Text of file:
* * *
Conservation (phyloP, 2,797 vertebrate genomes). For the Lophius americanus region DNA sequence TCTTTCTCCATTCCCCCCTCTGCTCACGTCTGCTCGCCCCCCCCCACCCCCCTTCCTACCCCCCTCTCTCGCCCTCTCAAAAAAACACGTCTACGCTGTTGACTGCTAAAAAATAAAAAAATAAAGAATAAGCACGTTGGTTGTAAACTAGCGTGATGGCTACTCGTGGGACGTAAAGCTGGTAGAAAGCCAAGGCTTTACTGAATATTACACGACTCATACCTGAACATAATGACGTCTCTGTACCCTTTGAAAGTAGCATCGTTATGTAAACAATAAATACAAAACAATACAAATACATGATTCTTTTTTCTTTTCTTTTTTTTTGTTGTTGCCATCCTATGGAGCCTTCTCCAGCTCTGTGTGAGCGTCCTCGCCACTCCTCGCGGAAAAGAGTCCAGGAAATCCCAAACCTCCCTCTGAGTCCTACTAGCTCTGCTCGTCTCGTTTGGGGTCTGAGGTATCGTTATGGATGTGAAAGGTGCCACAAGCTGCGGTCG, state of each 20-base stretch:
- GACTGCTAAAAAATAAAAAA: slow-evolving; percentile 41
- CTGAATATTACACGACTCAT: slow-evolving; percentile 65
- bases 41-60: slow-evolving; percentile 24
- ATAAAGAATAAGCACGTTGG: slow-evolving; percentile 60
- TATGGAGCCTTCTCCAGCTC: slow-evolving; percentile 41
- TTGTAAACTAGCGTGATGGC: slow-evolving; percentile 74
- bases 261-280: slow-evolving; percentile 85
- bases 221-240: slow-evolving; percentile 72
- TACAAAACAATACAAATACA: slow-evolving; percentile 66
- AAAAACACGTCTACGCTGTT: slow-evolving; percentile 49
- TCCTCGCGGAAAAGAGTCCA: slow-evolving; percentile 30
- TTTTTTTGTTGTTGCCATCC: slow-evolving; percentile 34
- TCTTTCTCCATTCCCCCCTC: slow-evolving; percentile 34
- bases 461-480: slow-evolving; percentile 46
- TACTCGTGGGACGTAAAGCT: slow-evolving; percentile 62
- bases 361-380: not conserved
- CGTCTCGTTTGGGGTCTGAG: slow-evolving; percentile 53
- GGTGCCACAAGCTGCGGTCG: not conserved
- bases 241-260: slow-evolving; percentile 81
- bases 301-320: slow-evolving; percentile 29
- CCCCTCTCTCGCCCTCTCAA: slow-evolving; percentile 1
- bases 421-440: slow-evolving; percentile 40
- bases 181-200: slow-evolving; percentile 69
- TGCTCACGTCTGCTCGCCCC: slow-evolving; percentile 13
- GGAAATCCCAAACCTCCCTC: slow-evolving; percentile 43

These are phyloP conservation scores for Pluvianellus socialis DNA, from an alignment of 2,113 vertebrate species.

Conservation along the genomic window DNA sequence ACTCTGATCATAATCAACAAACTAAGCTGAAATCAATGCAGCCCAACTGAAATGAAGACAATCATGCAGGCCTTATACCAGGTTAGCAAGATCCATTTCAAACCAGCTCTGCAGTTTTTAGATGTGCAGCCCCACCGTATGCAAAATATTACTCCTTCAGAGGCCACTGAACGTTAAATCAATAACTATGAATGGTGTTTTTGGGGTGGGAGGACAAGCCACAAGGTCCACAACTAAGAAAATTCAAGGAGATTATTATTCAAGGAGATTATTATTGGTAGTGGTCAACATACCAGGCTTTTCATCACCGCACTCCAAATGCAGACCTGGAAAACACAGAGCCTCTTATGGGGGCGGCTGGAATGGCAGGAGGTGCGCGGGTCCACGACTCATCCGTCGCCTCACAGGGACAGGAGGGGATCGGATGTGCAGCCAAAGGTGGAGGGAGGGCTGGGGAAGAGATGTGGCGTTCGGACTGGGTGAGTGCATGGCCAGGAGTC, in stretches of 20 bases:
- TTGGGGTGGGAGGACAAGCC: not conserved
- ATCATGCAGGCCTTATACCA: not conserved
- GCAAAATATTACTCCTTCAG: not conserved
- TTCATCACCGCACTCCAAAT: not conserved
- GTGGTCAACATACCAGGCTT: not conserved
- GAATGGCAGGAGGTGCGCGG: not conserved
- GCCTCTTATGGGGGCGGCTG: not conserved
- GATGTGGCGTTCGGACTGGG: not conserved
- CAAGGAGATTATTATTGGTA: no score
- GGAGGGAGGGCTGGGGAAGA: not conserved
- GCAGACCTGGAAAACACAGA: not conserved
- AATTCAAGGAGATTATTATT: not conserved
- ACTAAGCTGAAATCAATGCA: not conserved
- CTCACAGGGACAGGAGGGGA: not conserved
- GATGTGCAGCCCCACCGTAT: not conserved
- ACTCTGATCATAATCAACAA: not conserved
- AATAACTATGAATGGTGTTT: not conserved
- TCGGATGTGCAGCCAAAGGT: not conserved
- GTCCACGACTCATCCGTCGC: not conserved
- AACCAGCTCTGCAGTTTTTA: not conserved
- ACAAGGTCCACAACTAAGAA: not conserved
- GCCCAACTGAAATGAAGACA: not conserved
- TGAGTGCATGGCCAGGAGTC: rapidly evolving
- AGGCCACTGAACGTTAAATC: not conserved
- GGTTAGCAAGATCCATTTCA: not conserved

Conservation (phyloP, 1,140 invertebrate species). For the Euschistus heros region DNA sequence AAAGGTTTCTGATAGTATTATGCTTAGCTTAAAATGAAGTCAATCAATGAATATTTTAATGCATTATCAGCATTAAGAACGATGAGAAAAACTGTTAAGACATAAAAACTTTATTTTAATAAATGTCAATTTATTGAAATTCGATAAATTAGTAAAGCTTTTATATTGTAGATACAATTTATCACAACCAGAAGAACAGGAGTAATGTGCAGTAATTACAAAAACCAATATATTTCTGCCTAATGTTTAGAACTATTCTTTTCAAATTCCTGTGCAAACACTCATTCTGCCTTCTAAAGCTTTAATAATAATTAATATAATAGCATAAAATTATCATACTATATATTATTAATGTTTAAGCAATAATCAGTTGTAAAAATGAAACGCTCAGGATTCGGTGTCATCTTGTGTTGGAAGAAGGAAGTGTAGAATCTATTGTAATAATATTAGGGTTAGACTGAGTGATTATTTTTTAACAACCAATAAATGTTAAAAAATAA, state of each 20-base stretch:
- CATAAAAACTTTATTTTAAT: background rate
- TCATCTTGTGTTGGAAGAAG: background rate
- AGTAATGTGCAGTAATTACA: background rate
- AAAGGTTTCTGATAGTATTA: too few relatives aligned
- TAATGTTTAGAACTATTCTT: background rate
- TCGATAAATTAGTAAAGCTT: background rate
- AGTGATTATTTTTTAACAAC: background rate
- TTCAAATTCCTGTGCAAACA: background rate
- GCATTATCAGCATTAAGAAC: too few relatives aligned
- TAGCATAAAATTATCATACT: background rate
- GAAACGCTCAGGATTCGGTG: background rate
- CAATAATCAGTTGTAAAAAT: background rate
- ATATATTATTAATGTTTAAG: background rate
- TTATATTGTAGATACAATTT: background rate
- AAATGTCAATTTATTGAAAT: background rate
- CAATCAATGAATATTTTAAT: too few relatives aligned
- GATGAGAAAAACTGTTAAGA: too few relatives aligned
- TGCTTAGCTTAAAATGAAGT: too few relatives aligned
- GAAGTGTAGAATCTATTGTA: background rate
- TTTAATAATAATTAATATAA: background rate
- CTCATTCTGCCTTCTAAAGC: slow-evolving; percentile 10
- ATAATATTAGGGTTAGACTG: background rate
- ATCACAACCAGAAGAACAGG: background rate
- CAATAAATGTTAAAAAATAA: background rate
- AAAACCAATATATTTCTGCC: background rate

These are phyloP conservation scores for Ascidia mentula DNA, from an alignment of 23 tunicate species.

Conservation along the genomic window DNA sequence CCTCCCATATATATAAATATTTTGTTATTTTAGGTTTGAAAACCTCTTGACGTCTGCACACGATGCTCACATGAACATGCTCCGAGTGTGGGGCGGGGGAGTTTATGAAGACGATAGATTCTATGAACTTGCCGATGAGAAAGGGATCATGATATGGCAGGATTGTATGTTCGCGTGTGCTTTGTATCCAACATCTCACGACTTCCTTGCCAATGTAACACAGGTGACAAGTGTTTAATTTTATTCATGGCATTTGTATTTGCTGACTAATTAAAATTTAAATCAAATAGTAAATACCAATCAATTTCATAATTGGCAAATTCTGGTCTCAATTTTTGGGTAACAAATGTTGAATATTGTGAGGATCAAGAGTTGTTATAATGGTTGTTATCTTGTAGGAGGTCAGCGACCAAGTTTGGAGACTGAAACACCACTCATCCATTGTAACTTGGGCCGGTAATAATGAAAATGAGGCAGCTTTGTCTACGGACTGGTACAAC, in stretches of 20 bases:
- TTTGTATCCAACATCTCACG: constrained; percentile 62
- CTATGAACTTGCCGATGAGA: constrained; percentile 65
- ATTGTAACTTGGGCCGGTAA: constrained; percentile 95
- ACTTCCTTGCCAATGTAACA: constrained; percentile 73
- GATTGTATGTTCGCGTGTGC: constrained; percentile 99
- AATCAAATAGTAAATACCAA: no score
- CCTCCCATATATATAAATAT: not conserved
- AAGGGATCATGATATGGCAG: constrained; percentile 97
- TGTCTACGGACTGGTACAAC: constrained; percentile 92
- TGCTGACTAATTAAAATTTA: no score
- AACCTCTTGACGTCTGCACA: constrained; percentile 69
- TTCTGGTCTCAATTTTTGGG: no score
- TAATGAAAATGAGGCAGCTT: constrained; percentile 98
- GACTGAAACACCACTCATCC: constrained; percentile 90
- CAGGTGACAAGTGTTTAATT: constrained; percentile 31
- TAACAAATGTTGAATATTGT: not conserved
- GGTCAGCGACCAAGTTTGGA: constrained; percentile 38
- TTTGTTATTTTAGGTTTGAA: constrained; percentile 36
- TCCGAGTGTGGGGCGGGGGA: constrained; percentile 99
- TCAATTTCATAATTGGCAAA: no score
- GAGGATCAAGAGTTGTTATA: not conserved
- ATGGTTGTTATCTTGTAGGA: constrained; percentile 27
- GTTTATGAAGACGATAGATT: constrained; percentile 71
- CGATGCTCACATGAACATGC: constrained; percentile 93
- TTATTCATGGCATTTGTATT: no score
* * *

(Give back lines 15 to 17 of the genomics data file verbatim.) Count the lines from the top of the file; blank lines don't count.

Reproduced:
- bases 461-480: slow-evolving; percentile 46
- TACTCGTGGGACGTAAAGCT: slow-evolving; percentile 62
- bases 361-380: not conserved